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What is a 'Treasury Bill - T-Bill'

A Treasury bill (T-Bill) is a short-term debt obligation backed by the U.S. government with a maturity of less than one year, sold in denominations of $1,000 up to a maximum purchase of $5 million. T-bills have various maturities and are issued at a discount from par. When an investor purchases a T-Bill, the U.S. government writes an IOU; investors do not receive regular payments as with a coupon bond, but a T-Bill pays an interest rate.

BREAKING DOWN 'Treasury Bill - T-Bill'

T-Bills are attractive to investors because they offer a very low-risk way to earn a guaranteed return on invested money. They benefit the U.S. government because the government uses the money raised from selling T-bills to fund various public projects, such as the construction of schools and highways. T-bills can have maturities of just a few days up to the maximum of 52-weeks, but common maturities are one month, three months or six months. The longer the maturity date, the higher the interest rate that the T-Bill will pay to the investor.

Purchase Process

T-bills can be purchased at auctions held by the government, or investors can purchase T-bills on the secondary market that have been previously issued. T-Bills purchased at auctions are priced through a competitive bidding process, at a discount from the par value. When investors redeem their T-Bills at maturity, they are paid the par value. The difference between the purchase price and par value is interest. For example, an investor purchases a par value $1,000 T-Bill for $950. When this T-Bill matures, the investor is paid $1,000, thereby making $50 on the investment.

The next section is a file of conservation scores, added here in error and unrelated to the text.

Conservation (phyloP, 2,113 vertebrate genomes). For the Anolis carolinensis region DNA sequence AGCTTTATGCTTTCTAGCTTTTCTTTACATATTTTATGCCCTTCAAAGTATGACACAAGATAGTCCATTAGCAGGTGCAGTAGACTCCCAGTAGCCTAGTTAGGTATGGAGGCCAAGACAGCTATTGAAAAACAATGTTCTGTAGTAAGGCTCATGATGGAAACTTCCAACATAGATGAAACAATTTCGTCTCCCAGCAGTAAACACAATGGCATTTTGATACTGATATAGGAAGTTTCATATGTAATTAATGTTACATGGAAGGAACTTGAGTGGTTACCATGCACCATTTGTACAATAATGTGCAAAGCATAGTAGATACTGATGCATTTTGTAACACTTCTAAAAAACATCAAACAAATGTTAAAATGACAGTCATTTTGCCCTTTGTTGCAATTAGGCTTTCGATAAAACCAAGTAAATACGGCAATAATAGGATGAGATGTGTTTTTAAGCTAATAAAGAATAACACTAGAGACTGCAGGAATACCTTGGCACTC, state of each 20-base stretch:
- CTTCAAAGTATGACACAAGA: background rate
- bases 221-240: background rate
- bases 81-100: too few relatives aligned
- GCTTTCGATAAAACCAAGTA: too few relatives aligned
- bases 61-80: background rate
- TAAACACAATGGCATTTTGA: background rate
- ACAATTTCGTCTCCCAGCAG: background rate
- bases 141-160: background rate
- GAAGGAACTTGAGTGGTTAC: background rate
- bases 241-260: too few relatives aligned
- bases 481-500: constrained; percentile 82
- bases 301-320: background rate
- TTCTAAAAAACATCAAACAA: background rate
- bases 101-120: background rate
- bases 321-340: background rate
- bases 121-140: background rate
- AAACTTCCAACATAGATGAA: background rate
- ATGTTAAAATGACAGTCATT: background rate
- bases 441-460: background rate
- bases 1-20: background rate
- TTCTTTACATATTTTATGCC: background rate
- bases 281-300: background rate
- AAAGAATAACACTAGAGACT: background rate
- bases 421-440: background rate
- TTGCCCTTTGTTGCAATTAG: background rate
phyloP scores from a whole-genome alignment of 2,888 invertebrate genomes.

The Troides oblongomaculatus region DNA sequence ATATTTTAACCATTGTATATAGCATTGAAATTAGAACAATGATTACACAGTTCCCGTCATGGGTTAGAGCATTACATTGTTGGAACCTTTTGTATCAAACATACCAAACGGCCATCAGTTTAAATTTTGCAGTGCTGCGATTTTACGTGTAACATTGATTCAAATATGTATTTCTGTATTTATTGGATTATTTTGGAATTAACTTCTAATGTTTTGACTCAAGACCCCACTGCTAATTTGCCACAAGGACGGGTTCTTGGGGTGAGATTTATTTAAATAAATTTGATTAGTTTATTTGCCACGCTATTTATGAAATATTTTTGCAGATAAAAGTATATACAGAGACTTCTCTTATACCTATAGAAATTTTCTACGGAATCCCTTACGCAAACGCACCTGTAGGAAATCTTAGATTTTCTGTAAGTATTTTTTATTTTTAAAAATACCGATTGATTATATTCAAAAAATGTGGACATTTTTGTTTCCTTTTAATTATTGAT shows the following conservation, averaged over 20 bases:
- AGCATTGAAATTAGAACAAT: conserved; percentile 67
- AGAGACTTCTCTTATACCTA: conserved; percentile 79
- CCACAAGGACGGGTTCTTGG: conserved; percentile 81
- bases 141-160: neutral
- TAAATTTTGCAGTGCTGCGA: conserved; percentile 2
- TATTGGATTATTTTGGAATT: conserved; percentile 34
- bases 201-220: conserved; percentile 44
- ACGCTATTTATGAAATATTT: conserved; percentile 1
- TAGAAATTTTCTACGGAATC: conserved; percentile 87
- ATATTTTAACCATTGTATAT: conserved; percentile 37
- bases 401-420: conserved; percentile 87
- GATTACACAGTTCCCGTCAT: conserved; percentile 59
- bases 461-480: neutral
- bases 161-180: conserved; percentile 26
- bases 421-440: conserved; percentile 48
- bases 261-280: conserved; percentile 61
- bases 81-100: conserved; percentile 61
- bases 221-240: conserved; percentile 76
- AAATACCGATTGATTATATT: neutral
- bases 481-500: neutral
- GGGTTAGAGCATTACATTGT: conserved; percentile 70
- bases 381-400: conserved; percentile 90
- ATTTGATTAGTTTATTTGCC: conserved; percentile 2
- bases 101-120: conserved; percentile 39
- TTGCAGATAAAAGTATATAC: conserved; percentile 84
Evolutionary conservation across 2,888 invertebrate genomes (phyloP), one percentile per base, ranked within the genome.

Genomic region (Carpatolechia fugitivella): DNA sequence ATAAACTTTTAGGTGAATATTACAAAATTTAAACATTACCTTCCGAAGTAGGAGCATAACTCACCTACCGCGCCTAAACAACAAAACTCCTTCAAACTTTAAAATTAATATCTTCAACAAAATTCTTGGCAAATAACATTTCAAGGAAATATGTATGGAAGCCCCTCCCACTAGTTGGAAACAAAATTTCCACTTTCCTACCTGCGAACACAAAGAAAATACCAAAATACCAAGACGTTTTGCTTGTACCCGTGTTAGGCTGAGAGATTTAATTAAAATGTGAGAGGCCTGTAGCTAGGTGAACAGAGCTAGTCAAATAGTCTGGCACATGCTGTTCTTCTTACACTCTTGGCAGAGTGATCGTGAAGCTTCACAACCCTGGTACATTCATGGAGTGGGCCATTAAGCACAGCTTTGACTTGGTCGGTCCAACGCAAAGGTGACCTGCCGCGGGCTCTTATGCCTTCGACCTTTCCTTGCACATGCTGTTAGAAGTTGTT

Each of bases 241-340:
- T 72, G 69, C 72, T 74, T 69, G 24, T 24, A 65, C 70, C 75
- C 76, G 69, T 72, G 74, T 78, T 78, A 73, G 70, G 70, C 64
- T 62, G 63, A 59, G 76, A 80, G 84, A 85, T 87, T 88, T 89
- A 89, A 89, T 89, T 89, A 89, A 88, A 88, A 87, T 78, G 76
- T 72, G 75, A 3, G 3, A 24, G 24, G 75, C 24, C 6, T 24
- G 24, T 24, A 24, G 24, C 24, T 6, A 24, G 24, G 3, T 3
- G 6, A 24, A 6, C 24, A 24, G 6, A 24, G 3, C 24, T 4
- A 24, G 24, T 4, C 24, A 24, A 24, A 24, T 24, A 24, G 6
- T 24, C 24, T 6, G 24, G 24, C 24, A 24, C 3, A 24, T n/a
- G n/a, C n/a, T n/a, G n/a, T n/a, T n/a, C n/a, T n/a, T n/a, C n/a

Benefits to Investors

There are a number of advantages that T-bills offer to investors. They are considered low-risk investments because they are backed by the credit of the U.S. government. With a minimum investment requirement of just $1,000, and a maximum investment of $5 million, they are accessible by a wide range of investors. In general, interest income from Treasury bonds is exempt from state and local income taxes. They are, however, subject to federal income taxes, and some components of the return may be taxable at sale/maturity. The main downfall of T-bills is that they offer lower returns than many other investments, but these lower returns are due to their low risk. Investments that offer higher returns generally come with more risk.

For more on this topic, check out the Money Market: Treasury Bills Tutorial.

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